Health & Fitness News

Coronavirus and the Cancer Patient

We talked to each other at a distance of eight feet. She was feeling well, and fortunately her labs were stable. Not normal, and not even that great, but not worse, meaning the chemotherapy was still holding her leukemia at bay, and not so low that she needed a transfusion. We spent a few minutes discussing Covid-19, the precautions she was already taking, and what measures she could put in place to protect her further.

Then I washed my hands and began a weak approximation of a physical examination, to minimize the amount of time I had direct contact with her.

Whereas normally I cradle my patients’ arms and walk them to the exam table to make sure they don’t lose their balance along the way, I left her to her own devices.

Whereas normally I palpate a person’s neck, searching for lymph nodes, I tried to do this instead

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Despite Promises, Testing Delays Leave Americans ‘Flying Blind’

Wendy Bost, a spokeswoman for Quest, which introduced its coronavirus tests on March 9, said the company had ramped up its testing and could now process more than 35,000 tests per day — over 200,000 each week — at its 12 labs around the country. Last week, Quest asked hospitals to identify health care workers and symptomatic patients for priority processing and she said the company was providing results now on an average of a day for that population.

To date, Quest has processed nearly 550,000 coronavirus tests, Ms. Bost said. The current turnaround time for other patients, she said, is now two to three days although she acknowledged there was a longer wait in the areas most affected, like Chicago, New York, New Jersey and Miami.

LabCorp has four labs running, also averaging about 35,000 to 40,000 coronavirus tests each day, the company said. Mike Geller, a LabCorp spokesman,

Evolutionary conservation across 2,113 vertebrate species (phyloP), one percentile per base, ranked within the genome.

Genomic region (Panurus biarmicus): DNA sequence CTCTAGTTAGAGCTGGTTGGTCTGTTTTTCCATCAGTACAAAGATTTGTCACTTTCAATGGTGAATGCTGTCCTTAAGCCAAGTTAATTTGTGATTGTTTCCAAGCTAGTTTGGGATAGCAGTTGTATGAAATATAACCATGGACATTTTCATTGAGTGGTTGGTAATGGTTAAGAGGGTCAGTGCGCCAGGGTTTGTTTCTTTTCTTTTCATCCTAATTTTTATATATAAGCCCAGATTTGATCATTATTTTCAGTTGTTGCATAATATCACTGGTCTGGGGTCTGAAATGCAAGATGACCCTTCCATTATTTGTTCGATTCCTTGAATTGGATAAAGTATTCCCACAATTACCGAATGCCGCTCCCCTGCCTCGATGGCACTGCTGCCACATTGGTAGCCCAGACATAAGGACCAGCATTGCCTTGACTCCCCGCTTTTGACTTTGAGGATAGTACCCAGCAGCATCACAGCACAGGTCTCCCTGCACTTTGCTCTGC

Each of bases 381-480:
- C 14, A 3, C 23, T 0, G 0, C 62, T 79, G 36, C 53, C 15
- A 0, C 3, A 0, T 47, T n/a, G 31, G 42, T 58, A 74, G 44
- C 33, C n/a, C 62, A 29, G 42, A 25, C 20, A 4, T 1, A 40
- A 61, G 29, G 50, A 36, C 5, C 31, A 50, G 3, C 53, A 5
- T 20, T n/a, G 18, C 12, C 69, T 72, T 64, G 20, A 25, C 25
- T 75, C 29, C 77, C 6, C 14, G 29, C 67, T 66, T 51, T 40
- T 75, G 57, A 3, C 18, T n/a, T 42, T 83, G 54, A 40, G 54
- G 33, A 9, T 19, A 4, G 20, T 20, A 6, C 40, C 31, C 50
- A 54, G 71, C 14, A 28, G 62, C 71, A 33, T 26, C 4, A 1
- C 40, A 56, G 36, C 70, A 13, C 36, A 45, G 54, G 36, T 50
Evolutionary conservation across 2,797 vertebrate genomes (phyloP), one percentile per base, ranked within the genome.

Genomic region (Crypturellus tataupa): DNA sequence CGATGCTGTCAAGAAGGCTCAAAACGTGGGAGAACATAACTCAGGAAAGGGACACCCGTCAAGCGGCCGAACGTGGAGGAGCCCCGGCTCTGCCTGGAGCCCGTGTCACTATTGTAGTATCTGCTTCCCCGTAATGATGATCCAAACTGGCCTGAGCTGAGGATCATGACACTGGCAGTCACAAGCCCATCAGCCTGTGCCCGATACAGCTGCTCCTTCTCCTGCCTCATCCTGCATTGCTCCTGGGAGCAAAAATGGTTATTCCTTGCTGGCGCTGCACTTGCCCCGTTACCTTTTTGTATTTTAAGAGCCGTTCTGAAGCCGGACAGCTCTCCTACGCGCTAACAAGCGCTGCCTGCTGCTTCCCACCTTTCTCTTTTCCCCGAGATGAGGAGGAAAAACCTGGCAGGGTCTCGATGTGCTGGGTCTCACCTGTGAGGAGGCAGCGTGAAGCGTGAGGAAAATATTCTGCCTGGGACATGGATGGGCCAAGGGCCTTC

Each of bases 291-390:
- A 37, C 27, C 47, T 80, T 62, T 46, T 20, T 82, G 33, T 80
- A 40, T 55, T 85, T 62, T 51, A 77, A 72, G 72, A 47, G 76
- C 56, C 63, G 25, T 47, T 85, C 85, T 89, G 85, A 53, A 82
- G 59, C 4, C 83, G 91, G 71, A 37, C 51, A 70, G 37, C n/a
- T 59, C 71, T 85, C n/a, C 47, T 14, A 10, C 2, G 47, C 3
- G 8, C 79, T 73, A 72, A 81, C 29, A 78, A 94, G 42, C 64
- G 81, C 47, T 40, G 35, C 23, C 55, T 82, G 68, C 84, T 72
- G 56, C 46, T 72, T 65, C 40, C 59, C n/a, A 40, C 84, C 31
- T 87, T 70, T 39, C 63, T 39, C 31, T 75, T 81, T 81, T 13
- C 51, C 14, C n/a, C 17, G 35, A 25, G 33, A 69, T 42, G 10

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Bad News Wrapped in Protein: Inside the Coronavirus Genome





A virus is “simply a piece of bad news wrapped up in protein,” the biologists Jean and Peter Medawar wrote in 1977.

In January, scientists deciphered a piece of very bad news: the genome of SARS-CoV-2, the virus that causes Covid-19. The sample came from a 41-year-old man who worked at the seafood market in Wuhan where the first cluster of cases appeared.

Researchers are now racing to make sense of this viral recipe, which could inspire drugs, vaccines and other tools to fight the ongoing pandemic.

A String of RNA

Viruses must hijack living cells to replicate and spread. When the coronavirus finds a suitable cell, it injects a strand of RNA that contains the entire coronavirus genome.




The genome of the new coronavirus is less than 30,000 “letters” long. (The human genome is over 3 billion.) Scientists have identified genes for as many as 29 proteins, which

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How Coronavirus Attacks the Body

You’re looking at a virtual reality image of a coronavirus patient at George Washington Hospital in Washington, D.C. The patient is a generally healthy 59-year-old man with high blood pressure. Just days before this image was created, he was asymptomatic. But now, those green areas show where the infection has damaged tissue in the lungs. For many, Covid-19 will be mild, but for others it’s deadly. This video is about the latter path: How the virus kills. We’ll start in China: 191 confirmed Covid-19 patients were in a hospital in Wuhan — 54 died. Of those 54, 50 had a condition known as ARDS, Acute Respiratory Distress Syndrome. It’s a condition that stops oxygen from reaching the organs. “You have air hunger.” “It means that they can’t breathe.” “There’s a very strong correlation between the people who develop ARDS and the people who die.” ARDS is not unique to Covid-19.

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